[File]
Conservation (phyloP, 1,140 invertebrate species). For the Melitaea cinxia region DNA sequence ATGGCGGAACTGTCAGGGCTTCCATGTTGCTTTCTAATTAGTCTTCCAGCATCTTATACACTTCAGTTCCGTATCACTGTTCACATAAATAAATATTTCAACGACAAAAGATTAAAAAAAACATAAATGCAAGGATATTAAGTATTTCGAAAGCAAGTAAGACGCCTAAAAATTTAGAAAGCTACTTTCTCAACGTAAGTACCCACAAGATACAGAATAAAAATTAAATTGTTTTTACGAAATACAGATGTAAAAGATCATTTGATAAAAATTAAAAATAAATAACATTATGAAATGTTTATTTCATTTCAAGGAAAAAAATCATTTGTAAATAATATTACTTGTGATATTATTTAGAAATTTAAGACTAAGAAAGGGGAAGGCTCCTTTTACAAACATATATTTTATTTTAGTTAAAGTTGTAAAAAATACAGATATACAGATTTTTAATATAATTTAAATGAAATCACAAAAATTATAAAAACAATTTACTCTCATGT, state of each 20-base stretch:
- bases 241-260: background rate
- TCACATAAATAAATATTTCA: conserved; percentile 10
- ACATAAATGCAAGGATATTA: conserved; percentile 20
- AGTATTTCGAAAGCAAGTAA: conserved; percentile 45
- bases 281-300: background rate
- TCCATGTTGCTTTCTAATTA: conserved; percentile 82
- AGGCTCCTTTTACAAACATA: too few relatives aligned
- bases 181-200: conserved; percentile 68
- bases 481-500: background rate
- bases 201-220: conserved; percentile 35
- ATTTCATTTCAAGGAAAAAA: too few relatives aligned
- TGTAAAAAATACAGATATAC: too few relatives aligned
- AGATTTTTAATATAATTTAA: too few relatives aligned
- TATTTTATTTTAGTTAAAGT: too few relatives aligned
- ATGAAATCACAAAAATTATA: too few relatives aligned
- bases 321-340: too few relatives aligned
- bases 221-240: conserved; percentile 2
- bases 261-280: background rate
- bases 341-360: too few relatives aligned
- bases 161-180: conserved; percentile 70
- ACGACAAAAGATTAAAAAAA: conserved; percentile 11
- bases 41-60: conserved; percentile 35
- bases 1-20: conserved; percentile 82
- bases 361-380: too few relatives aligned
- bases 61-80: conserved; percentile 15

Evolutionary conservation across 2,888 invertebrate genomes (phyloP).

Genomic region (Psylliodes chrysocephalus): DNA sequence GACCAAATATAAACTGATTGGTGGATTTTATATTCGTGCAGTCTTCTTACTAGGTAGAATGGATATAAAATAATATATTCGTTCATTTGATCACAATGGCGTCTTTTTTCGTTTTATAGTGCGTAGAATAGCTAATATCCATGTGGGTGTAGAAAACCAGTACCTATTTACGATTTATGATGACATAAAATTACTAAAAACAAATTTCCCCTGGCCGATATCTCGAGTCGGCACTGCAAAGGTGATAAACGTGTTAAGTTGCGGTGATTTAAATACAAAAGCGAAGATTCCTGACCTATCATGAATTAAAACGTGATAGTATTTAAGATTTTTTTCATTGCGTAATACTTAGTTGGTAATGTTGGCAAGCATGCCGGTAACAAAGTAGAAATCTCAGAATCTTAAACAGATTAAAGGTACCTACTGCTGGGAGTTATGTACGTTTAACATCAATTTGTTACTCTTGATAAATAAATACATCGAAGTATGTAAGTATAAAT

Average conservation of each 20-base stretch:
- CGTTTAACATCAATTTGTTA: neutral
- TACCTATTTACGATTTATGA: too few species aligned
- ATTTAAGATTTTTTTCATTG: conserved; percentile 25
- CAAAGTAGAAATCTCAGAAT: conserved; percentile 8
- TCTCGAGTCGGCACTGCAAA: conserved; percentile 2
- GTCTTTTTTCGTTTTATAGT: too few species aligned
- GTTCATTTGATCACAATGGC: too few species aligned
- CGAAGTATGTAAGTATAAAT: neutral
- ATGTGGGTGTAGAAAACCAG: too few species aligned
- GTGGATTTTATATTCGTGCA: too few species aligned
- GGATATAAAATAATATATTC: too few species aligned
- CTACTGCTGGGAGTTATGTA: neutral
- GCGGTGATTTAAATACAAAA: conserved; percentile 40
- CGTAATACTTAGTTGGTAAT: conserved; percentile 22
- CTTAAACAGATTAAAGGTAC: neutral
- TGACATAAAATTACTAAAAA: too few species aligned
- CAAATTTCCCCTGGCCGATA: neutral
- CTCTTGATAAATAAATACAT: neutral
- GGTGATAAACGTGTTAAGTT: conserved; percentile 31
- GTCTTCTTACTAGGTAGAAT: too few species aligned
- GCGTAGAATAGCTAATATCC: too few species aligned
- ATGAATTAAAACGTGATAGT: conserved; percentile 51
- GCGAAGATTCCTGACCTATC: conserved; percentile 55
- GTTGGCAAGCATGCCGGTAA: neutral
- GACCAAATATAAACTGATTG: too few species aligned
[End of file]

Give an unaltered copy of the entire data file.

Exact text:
Conservation (phyloP, 1,140 invertebrate species). For the Melitaea cinxia region DNA sequence ATGGCGGAACTGTCAGGGCTTCCATGTTGCTTTCTAATTAGTCTTCCAGCATCTTATACACTTCAGTTCCGTATCACTGTTCACATAAATAAATATTTCAACGACAAAAGATTAAAAAAAACATAAATGCAAGGATATTAAGTATTTCGAAAGCAAGTAAGACGCCTAAAAATTTAGAAAGCTACTTTCTCAACGTAAGTACCCACAAGATACAGAATAAAAATTAAATTGTTTTTACGAAATACAGATGTAAAAGATCATTTGATAAAAATTAAAAATAAATAACATTATGAAATGTTTATTTCATTTCAAGGAAAAAAATCATTTGTAAATAATATTACTTGTGATATTATTTAGAAATTTAAGACTAAGAAAGGGGAAGGCTCCTTTTACAAACATATATTTTATTTTAGTTAAAGTTGTAAAAAATACAGATATACAGATTTTTAATATAATTTAAATGAAATCACAAAAATTATAAAAACAATTTACTCTCATGT, state of each 20-base stretch:
- bases 241-260: background rate
- TCACATAAATAAATATTTCA: conserved; percentile 10
- ACATAAATGCAAGGATATTA: conserved; percentile 20
- AGTATTTCGAAAGCAAGTAA: conserved; percentile 45
- bases 281-300: background rate
- TCCATGTTGCTTTCTAATTA: conserved; percentile 82
- AGGCTCCTTTTACAAACATA: too few relatives aligned
- bases 181-200: conserved; percentile 68
- bases 481-500: background rate
- bases 201-220: conserved; percentile 35
- ATTTCATTTCAAGGAAAAAA: too few relatives aligned
- TGTAAAAAATACAGATATAC: too few relatives aligned
- AGATTTTTAATATAATTTAA: too few relatives aligned
- TATTTTATTTTAGTTAAAGT: too few relatives aligned
- ATGAAATCACAAAAATTATA: too few relatives aligned
- bases 321-340: too few relatives aligned
- bases 221-240: conserved; percentile 2
- bases 261-280: background rate
- bases 341-360: too few relatives aligned
- bases 161-180: conserved; percentile 70
- ACGACAAAAGATTAAAAAAA: conserved; percentile 11
- bases 41-60: conserved; percentile 35
- bases 1-20: conserved; percentile 82
- bases 361-380: too few relatives aligned
- bases 61-80: conserved; percentile 15

Evolutionary conservation across 2,888 invertebrate genomes (phyloP).

Genomic region (Psylliodes chrysocephalus): DNA sequence GACCAAATATAAACTGATTGGTGGATTTTATATTCGTGCAGTCTTCTTACTAGGTAGAATGGATATAAAATAATATATTCGTTCATTTGATCACAATGGCGTCTTTTTTCGTTTTATAGTGCGTAGAATAGCTAATATCCATGTGGGTGTAGAAAACCAGTACCTATTTACGATTTATGATGACATAAAATTACTAAAAACAAATTTCCCCTGGCCGATATCTCGAGTCGGCACTGCAAAGGTGATAAACGTGTTAAGTTGCGGTGATTTAAATACAAAAGCGAAGATTCCTGACCTATCATGAATTAAAACGTGATAGTATTTAAGATTTTTTTCATTGCGTAATACTTAGTTGGTAATGTTGGCAAGCATGCCGGTAACAAAGTAGAAATCTCAGAATCTTAAACAGATTAAAGGTACCTACTGCTGGGAGTTATGTACGTTTAACATCAATTTGTTACTCTTGATAAATAAATACATCGAAGTATGTAAGTATAAAT

Average conservation of each 20-base stretch:
- CGTTTAACATCAATTTGTTA: neutral
- TACCTATTTACGATTTATGA: too few species aligned
- ATTTAAGATTTTTTTCATTG: conserved; percentile 25
- CAAAGTAGAAATCTCAGAAT: conserved; percentile 8
- TCTCGAGTCGGCACTGCAAA: conserved; percentile 2
- GTCTTTTTTCGTTTTATAGT: too few species aligned
- GTTCATTTGATCACAATGGC: too few species aligned
- CGAAGTATGTAAGTATAAAT: neutral
- ATGTGGGTGTAGAAAACCAG: too few species aligned
- GTGGATTTTATATTCGTGCA: too few species aligned
- GGATATAAAATAATATATTC: too few species aligned
- CTACTGCTGGGAGTTATGTA: neutral
- GCGGTGATTTAAATACAAAA: conserved; percentile 40
- CGTAATACTTAGTTGGTAAT: conserved; percentile 22
- CTTAAACAGATTAAAGGTAC: neutral
- TGACATAAAATTACTAAAAA: too few species aligned
- CAAATTTCCCCTGGCCGATA: neutral
- CTCTTGATAAATAAATACAT: neutral
- GGTGATAAACGTGTTAAGTT: conserved; percentile 31
- GTCTTCTTACTAGGTAGAAT: too few species aligned
- GCGTAGAATAGCTAATATCC: too few species aligned
- ATGAATTAAAACGTGATAGT: conserved; percentile 51
- GCGAAGATTCCTGACCTATC: conserved; percentile 55
- GTTGGCAAGCATGCCGGTAA: neutral
- GACCAAATATAAACTGATTG: too few species aligned